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Year : 2020  |  Volume : 12  |  Issue : 4  |  Page : 221-224

Colchicine, aspirin, and montelukast – A case of successful combined pharmacotherapy for adult multisystem inflammatory syndrome in COVID-19

1 Department of Medicine, Sarasota Memorial Hospital, Sarasota, Florida, USA
2 Department of Medicine, IGMC, Shimla, Himachal Pradesh, India
3 Department of Surgery, University of Alabama at Birmingham, Birmingham, Alabama, USA
4 Department of Emergency Medicine, Sarasota Memorial Hospital, Sarasota, Florida, USA
5 Department of Anesthesiology, Uniformed Services University of the Health Sciences, Bethesda, MD, USA
6 Department of Research and Innovation, St. Luke's University Health Network, Bethlehem, Pennsylvania, USA

Correspondence Address:
Dr. Vivek Chauhan
Department of Medicine, IGMC, Shimla, Himachal Pradesh
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Source of Support: None, Conflict of Interest: None

DOI: 10.4103/jgid.jgid_296_20

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Since the beginning of the COVID-19 pandemic, many therapeutic strategies have been tried, with mixed results, to prevent and treat adult multisystem inflammatory syndrome in COVID-19 (AMIS-COVID-19). The reason behind this may the complex web of highly intertwined pathophysiologic mechanisms involved in the SARS-CoV-2 infection and the corresponding human systemic response, leading to end-organ damage, disability, and death. Colchicine, high-dose aspirin, and montelukast are being investigated currently as potential modulators of AMIS-COVID-19 in patients who fail to improve with traditional therapeutic approaches. Here, we present a patient who presented with high fevers, extreme fatigue and dyspnea, and ongoing deterioration. As part of our clinical approach, we used the simultaneous combination of the three agents listed above, capitalizing on their different respective mechanisms of action against AMIS-COVID-19. Following the initiation of therapy, the patient showed symptomatic improvement within 24 h, with the ability to return to daily activities after 72 h of continued triple-agent approach. Based on this experience, we have reviewed the immunomodulatory basis of this regimen, including potential avenues in which it may prevent the development of cytokine release syndrome (CRS) and its clinical manifestation, AMIS-COVID-19. By blocking the early stages of an inflammatory response, via diverse mechanistic pathways, the regimen in question may prove effective in halting the escalation of CRS and AMIS-COVID-19 in acutely symptomatic, nonimproving COVID-19 patients.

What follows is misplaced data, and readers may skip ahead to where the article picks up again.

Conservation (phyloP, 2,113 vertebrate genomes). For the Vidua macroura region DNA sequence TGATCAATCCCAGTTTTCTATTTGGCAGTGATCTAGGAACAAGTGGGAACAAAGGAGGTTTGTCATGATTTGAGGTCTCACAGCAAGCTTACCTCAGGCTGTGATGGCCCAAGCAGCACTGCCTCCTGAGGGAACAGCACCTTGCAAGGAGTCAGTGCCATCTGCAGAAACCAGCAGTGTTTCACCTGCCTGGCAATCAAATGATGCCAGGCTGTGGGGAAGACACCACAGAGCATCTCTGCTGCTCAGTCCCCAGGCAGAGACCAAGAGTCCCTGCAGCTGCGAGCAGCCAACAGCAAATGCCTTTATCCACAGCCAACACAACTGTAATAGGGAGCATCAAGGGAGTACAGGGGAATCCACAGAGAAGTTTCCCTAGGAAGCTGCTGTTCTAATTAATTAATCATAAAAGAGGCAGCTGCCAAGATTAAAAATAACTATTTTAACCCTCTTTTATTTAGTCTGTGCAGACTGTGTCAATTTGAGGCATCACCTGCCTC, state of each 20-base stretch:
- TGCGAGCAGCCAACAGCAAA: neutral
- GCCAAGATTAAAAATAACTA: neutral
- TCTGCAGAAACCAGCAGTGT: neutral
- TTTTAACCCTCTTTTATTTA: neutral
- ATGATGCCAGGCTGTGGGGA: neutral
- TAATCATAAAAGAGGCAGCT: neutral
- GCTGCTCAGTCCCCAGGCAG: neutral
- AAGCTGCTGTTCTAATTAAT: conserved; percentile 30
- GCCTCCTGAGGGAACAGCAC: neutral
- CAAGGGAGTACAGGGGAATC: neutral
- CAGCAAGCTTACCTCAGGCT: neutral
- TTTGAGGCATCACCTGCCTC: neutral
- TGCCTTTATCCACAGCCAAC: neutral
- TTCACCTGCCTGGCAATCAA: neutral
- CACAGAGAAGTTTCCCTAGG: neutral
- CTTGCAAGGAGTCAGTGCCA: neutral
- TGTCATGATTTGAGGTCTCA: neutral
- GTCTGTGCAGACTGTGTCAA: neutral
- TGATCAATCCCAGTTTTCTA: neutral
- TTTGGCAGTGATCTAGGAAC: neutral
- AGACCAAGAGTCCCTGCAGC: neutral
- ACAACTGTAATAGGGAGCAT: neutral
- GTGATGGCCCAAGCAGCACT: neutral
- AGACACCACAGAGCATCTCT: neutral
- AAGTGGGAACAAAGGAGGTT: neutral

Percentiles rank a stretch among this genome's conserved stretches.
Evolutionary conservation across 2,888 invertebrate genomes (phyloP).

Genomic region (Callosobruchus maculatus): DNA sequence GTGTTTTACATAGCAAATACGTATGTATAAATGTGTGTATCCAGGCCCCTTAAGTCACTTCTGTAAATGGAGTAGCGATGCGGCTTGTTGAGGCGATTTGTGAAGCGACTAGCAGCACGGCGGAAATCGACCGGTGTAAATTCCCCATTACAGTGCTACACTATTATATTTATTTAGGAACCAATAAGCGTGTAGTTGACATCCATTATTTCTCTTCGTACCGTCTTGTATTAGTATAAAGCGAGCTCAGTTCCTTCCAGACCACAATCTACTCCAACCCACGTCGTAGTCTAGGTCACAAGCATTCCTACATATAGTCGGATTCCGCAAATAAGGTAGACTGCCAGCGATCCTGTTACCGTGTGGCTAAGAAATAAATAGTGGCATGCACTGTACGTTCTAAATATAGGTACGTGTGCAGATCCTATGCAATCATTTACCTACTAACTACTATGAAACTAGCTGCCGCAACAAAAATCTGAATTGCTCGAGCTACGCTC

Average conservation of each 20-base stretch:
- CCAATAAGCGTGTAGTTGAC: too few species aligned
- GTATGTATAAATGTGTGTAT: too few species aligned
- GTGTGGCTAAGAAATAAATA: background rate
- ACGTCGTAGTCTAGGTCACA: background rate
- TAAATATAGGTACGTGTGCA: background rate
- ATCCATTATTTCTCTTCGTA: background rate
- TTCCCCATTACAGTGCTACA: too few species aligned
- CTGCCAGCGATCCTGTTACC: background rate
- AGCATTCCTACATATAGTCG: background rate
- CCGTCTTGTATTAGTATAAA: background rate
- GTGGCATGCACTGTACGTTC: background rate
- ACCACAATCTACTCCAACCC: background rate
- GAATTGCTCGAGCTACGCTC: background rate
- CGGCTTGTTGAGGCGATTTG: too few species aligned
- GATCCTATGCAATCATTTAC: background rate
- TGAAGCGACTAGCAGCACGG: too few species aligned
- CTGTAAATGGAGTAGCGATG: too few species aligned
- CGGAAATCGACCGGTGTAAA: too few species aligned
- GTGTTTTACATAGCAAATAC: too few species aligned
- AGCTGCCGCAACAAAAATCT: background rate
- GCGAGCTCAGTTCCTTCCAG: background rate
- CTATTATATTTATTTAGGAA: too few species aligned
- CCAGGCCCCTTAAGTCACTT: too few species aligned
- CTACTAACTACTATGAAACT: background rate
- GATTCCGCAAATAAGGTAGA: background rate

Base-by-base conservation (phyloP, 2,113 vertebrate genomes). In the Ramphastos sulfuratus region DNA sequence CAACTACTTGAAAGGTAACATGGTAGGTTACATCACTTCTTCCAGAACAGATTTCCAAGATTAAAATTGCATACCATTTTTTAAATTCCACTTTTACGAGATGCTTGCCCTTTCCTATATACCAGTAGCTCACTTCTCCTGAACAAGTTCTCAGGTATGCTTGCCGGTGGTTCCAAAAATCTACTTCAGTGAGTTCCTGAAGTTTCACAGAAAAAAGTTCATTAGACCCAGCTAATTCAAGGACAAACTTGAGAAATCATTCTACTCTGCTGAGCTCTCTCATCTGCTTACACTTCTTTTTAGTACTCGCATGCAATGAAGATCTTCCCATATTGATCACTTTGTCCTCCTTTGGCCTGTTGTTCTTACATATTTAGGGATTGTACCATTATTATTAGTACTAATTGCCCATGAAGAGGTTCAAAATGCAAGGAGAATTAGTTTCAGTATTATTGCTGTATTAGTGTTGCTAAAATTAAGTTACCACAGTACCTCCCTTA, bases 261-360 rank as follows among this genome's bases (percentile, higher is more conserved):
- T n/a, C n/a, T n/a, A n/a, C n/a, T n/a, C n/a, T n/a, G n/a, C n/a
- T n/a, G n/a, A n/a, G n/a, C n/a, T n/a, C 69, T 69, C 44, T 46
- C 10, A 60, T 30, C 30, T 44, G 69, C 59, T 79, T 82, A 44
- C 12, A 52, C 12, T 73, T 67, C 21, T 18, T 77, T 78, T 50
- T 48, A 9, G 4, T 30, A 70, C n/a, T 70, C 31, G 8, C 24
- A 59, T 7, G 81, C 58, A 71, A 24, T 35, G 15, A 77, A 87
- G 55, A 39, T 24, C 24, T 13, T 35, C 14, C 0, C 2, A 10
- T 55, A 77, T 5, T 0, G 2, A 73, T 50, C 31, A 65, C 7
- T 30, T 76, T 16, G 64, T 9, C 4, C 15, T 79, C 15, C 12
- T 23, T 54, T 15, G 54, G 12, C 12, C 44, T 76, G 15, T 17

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2008 Journal of Global Infectious Diseases | Published by Wolters Kluwer - Medknow
Online since 10th December, 2008